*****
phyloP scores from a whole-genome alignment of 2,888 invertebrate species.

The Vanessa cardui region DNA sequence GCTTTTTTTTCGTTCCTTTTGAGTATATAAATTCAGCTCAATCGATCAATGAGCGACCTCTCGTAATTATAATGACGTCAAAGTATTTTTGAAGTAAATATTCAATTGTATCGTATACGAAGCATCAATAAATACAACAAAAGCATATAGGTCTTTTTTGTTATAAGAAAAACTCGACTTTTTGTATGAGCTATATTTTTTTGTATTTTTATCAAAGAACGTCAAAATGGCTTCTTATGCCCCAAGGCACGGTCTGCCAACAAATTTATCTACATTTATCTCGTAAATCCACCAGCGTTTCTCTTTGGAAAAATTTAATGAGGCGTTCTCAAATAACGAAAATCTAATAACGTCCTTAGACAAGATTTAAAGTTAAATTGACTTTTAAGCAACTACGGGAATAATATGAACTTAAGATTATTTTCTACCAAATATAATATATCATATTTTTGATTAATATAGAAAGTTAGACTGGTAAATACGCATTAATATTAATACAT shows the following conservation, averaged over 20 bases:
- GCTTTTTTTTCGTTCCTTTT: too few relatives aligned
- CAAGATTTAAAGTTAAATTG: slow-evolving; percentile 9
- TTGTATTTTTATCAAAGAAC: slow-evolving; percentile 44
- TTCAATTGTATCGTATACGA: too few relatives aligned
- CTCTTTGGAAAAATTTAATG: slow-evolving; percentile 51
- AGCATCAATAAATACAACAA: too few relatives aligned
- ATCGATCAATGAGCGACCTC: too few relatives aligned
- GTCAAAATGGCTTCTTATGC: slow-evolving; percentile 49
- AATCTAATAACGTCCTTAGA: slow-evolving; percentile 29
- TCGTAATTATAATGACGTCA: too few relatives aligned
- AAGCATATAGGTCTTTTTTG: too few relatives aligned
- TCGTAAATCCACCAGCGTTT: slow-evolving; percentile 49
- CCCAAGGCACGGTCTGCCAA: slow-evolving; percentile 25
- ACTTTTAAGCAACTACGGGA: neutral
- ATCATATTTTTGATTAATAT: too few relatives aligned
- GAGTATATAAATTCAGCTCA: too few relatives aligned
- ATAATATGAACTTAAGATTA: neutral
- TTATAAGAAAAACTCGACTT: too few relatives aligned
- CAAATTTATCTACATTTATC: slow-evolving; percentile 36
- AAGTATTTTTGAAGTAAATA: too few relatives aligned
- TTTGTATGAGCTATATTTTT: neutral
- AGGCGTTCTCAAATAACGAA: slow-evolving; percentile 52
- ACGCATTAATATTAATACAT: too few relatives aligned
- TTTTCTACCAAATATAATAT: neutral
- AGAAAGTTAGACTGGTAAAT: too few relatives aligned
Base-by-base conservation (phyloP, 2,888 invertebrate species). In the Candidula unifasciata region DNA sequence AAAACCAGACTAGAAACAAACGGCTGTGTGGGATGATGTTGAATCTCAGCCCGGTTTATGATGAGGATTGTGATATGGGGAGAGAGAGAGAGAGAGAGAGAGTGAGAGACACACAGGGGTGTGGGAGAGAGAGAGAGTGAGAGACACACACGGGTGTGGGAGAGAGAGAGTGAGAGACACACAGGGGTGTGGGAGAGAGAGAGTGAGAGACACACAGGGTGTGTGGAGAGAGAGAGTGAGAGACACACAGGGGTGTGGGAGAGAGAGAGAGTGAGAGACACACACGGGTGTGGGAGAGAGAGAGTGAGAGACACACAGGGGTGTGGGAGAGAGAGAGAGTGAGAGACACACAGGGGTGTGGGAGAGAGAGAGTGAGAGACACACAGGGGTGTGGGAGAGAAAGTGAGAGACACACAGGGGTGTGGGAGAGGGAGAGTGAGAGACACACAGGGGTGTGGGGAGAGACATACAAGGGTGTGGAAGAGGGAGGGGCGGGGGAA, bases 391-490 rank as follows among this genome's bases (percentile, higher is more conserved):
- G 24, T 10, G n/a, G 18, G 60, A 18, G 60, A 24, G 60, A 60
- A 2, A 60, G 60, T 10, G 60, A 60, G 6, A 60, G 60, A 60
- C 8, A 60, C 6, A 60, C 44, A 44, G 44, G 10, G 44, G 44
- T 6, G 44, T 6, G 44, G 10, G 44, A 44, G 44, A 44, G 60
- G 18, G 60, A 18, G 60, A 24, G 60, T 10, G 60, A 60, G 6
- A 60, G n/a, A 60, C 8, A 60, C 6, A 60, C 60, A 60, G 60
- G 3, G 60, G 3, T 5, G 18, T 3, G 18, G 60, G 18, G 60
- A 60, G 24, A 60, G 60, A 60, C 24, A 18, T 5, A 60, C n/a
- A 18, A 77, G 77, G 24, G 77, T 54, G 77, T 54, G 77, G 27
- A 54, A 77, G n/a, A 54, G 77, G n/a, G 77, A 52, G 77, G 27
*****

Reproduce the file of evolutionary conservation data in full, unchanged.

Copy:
phyloP scores from a whole-genome alignment of 2,888 invertebrate species.

The Vanessa cardui region DNA sequence GCTTTTTTTTCGTTCCTTTTGAGTATATAAATTCAGCTCAATCGATCAATGAGCGACCTCTCGTAATTATAATGACGTCAAAGTATTTTTGAAGTAAATATTCAATTGTATCGTATACGAAGCATCAATAAATACAACAAAAGCATATAGGTCTTTTTTGTTATAAGAAAAACTCGACTTTTTGTATGAGCTATATTTTTTTGTATTTTTATCAAAGAACGTCAAAATGGCTTCTTATGCCCCAAGGCACGGTCTGCCAACAAATTTATCTACATTTATCTCGTAAATCCACCAGCGTTTCTCTTTGGAAAAATTTAATGAGGCGTTCTCAAATAACGAAAATCTAATAACGTCCTTAGACAAGATTTAAAGTTAAATTGACTTTTAAGCAACTACGGGAATAATATGAACTTAAGATTATTTTCTACCAAATATAATATATCATATTTTTGATTAATATAGAAAGTTAGACTGGTAAATACGCATTAATATTAATACAT shows the following conservation, averaged over 20 bases:
- GCTTTTTTTTCGTTCCTTTT: too few relatives aligned
- CAAGATTTAAAGTTAAATTG: slow-evolving; percentile 9
- TTGTATTTTTATCAAAGAAC: slow-evolving; percentile 44
- TTCAATTGTATCGTATACGA: too few relatives aligned
- CTCTTTGGAAAAATTTAATG: slow-evolving; percentile 51
- AGCATCAATAAATACAACAA: too few relatives aligned
- ATCGATCAATGAGCGACCTC: too few relatives aligned
- GTCAAAATGGCTTCTTATGC: slow-evolving; percentile 49
- AATCTAATAACGTCCTTAGA: slow-evolving; percentile 29
- TCGTAATTATAATGACGTCA: too few relatives aligned
- AAGCATATAGGTCTTTTTTG: too few relatives aligned
- TCGTAAATCCACCAGCGTTT: slow-evolving; percentile 49
- CCCAAGGCACGGTCTGCCAA: slow-evolving; percentile 25
- ACTTTTAAGCAACTACGGGA: neutral
- ATCATATTTTTGATTAATAT: too few relatives aligned
- GAGTATATAAATTCAGCTCA: too few relatives aligned
- ATAATATGAACTTAAGATTA: neutral
- TTATAAGAAAAACTCGACTT: too few relatives aligned
- CAAATTTATCTACATTTATC: slow-evolving; percentile 36
- AAGTATTTTTGAAGTAAATA: too few relatives aligned
- TTTGTATGAGCTATATTTTT: neutral
- AGGCGTTCTCAAATAACGAA: slow-evolving; percentile 52
- ACGCATTAATATTAATACAT: too few relatives aligned
- TTTTCTACCAAATATAATAT: neutral
- AGAAAGTTAGACTGGTAAAT: too few relatives aligned
Base-by-base conservation (phyloP, 2,888 invertebrate species). In the Candidula unifasciata region DNA sequence AAAACCAGACTAGAAACAAACGGCTGTGTGGGATGATGTTGAATCTCAGCCCGGTTTATGATGAGGATTGTGATATGGGGAGAGAGAGAGAGAGAGAGAGAGTGAGAGACACACAGGGGTGTGGGAGAGAGAGAGAGTGAGAGACACACACGGGTGTGGGAGAGAGAGAGTGAGAGACACACAGGGGTGTGGGAGAGAGAGAGTGAGAGACACACAGGGTGTGTGGAGAGAGAGAGTGAGAGACACACAGGGGTGTGGGAGAGAGAGAGAGTGAGAGACACACACGGGTGTGGGAGAGAGAGAGTGAGAGACACACAGGGGTGTGGGAGAGAGAGAGAGTGAGAGACACACAGGGGTGTGGGAGAGAGAGAGTGAGAGACACACAGGGGTGTGGGAGAGAAAGTGAGAGACACACAGGGGTGTGGGAGAGGGAGAGTGAGAGACACACAGGGGTGTGGGGAGAGACATACAAGGGTGTGGAAGAGGGAGGGGCGGGGGAA, bases 391-490 rank as follows among this genome's bases (percentile, higher is more conserved):
- G 24, T 10, G n/a, G 18, G 60, A 18, G 60, A 24, G 60, A 60
- A 2, A 60, G 60, T 10, G 60, A 60, G 6, A 60, G 60, A 60
- C 8, A 60, C 6, A 60, C 44, A 44, G 44, G 10, G 44, G 44
- T 6, G 44, T 6, G 44, G 10, G 44, A 44, G 44, A 44, G 60
- G 18, G 60, A 18, G 60, A 24, G 60, T 10, G 60, A 60, G 6
- A 60, G n/a, A 60, C 8, A 60, C 6, A 60, C 60, A 60, G 60
- G 3, G 60, G 3, T 5, G 18, T 3, G 18, G 60, G 18, G 60
- A 60, G 24, A 60, G 60, A 60, C 24, A 18, T 5, A 60, C n/a
- A 18, A 77, G 77, G 24, G 77, T 54, G 77, T 54, G 77, G 27
- A 54, A 77, G n/a, A 54, G 77, G n/a, G 77, A 52, G 77, G 27